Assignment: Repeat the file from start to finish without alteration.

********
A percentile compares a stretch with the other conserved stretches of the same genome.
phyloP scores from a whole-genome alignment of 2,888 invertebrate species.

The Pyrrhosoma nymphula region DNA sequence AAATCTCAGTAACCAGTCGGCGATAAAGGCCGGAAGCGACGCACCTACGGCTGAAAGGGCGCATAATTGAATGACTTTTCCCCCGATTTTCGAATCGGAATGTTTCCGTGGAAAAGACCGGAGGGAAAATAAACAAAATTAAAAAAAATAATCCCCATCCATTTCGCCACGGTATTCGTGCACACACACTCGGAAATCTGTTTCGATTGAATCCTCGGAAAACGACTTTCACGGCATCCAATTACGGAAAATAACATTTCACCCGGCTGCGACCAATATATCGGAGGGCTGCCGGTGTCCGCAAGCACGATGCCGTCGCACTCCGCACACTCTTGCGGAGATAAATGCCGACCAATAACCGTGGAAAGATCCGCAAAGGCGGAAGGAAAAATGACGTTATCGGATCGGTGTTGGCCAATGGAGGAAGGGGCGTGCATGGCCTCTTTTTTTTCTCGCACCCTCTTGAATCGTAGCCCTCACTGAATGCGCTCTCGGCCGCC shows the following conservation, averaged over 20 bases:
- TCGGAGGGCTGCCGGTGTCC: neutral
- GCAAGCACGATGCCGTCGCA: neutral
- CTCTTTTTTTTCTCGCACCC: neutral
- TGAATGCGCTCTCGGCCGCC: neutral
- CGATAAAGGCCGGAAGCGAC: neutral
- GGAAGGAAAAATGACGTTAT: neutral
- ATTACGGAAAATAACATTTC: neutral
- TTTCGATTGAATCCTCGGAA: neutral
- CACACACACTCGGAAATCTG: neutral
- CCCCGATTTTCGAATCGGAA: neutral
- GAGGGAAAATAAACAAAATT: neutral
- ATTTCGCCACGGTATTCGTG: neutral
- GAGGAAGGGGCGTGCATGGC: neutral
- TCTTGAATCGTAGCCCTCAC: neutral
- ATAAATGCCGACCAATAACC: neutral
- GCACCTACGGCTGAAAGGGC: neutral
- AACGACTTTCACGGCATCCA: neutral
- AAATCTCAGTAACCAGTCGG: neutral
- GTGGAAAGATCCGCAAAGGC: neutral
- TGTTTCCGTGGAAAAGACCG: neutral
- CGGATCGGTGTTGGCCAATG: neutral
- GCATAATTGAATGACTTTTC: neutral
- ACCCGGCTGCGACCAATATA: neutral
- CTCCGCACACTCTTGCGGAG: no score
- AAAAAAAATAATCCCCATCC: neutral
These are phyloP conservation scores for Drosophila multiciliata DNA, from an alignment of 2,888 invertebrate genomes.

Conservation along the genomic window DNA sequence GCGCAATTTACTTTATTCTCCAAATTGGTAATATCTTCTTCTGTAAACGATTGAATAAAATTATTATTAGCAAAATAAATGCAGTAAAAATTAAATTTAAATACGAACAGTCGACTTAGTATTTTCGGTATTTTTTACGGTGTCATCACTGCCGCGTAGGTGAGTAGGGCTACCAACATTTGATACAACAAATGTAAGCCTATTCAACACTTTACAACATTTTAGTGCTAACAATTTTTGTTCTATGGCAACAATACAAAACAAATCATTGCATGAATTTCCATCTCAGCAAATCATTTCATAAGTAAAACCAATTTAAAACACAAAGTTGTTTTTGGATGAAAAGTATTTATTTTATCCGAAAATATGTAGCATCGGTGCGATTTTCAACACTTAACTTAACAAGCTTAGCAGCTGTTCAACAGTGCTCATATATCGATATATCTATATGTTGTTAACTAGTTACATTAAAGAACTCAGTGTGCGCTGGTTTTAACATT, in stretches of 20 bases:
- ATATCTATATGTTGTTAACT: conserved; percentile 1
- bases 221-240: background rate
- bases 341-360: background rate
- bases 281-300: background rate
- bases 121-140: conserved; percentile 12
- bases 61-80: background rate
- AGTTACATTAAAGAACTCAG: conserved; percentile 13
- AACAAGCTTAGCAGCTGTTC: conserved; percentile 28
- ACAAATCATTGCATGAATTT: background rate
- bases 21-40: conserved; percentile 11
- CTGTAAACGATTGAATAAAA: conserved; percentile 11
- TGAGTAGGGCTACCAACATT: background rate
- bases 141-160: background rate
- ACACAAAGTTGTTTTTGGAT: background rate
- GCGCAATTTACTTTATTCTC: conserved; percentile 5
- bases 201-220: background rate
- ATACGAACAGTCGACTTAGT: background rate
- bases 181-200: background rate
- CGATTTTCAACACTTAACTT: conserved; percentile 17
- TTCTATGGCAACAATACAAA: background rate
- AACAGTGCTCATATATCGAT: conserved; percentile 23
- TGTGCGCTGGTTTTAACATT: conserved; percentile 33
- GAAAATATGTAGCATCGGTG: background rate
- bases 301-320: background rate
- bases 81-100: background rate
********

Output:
A percentile compares a stretch with the other conserved stretches of the same genome.
phyloP scores from a whole-genome alignment of 2,888 invertebrate species.

The Pyrrhosoma nymphula region DNA sequence AAATCTCAGTAACCAGTCGGCGATAAAGGCCGGAAGCGACGCACCTACGGCTGAAAGGGCGCATAATTGAATGACTTTTCCCCCGATTTTCGAATCGGAATGTTTCCGTGGAAAAGACCGGAGGGAAAATAAACAAAATTAAAAAAAATAATCCCCATCCATTTCGCCACGGTATTCGTGCACACACACTCGGAAATCTGTTTCGATTGAATCCTCGGAAAACGACTTTCACGGCATCCAATTACGGAAAATAACATTTCACCCGGCTGCGACCAATATATCGGAGGGCTGCCGGTGTCCGCAAGCACGATGCCGTCGCACTCCGCACACTCTTGCGGAGATAAATGCCGACCAATAACCGTGGAAAGATCCGCAAAGGCGGAAGGAAAAATGACGTTATCGGATCGGTGTTGGCCAATGGAGGAAGGGGCGTGCATGGCCTCTTTTTTTTCTCGCACCCTCTTGAATCGTAGCCCTCACTGAATGCGCTCTCGGCCGCC shows the following conservation, averaged over 20 bases:
- TCGGAGGGCTGCCGGTGTCC: neutral
- GCAAGCACGATGCCGTCGCA: neutral
- CTCTTTTTTTTCTCGCACCC: neutral
- TGAATGCGCTCTCGGCCGCC: neutral
- CGATAAAGGCCGGAAGCGAC: neutral
- GGAAGGAAAAATGACGTTAT: neutral
- ATTACGGAAAATAACATTTC: neutral
- TTTCGATTGAATCCTCGGAA: neutral
- CACACACACTCGGAAATCTG: neutral
- CCCCGATTTTCGAATCGGAA: neutral
- GAGGGAAAATAAACAAAATT: neutral
- ATTTCGCCACGGTATTCGTG: neutral
- GAGGAAGGGGCGTGCATGGC: neutral
- TCTTGAATCGTAGCCCTCAC: neutral
- ATAAATGCCGACCAATAACC: neutral
- GCACCTACGGCTGAAAGGGC: neutral
- AACGACTTTCACGGCATCCA: neutral
- AAATCTCAGTAACCAGTCGG: neutral
- GTGGAAAGATCCGCAAAGGC: neutral
- TGTTTCCGTGGAAAAGACCG: neutral
- CGGATCGGTGTTGGCCAATG: neutral
- GCATAATTGAATGACTTTTC: neutral
- ACCCGGCTGCGACCAATATA: neutral
- CTCCGCACACTCTTGCGGAG: no score
- AAAAAAAATAATCCCCATCC: neutral
These are phyloP conservation scores for Drosophila multiciliata DNA, from an alignment of 2,888 invertebrate genomes.

Conservation along the genomic window DNA sequence GCGCAATTTACTTTATTCTCCAAATTGGTAATATCTTCTTCTGTAAACGATTGAATAAAATTATTATTAGCAAAATAAATGCAGTAAAAATTAAATTTAAATACGAACAGTCGACTTAGTATTTTCGGTATTTTTTACGGTGTCATCACTGCCGCGTAGGTGAGTAGGGCTACCAACATTTGATACAACAAATGTAAGCCTATTCAACACTTTACAACATTTTAGTGCTAACAATTTTTGTTCTATGGCAACAATACAAAACAAATCATTGCATGAATTTCCATCTCAGCAAATCATTTCATAAGTAAAACCAATTTAAAACACAAAGTTGTTTTTGGATGAAAAGTATTTATTTTATCCGAAAATATGTAGCATCGGTGCGATTTTCAACACTTAACTTAACAAGCTTAGCAGCTGTTCAACAGTGCTCATATATCGATATATCTATATGTTGTTAACTAGTTACATTAAAGAACTCAGTGTGCGCTGGTTTTAACATT, in stretches of 20 bases:
- ATATCTATATGTTGTTAACT: conserved; percentile 1
- bases 221-240: background rate
- bases 341-360: background rate
- bases 281-300: background rate
- bases 121-140: conserved; percentile 12
- bases 61-80: background rate
- AGTTACATTAAAGAACTCAG: conserved; percentile 13
- AACAAGCTTAGCAGCTGTTC: conserved; percentile 28
- ACAAATCATTGCATGAATTT: background rate
- bases 21-40: conserved; percentile 11
- CTGTAAACGATTGAATAAAA: conserved; percentile 11
- TGAGTAGGGCTACCAACATT: background rate
- bases 141-160: background rate
- ACACAAAGTTGTTTTTGGAT: background rate
- GCGCAATTTACTTTATTCTC: conserved; percentile 5
- bases 201-220: background rate
- ATACGAACAGTCGACTTAGT: background rate
- bases 181-200: background rate
- CGATTTTCAACACTTAACTT: conserved; percentile 17
- TTCTATGGCAACAATACAAA: background rate
- AACAGTGCTCATATATCGAT: conserved; percentile 23
- TGTGCGCTGGTTTTAACATT: conserved; percentile 33
- GAAAATATGTAGCATCGGTG: background rate
- bases 301-320: background rate
- bases 81-100: background rate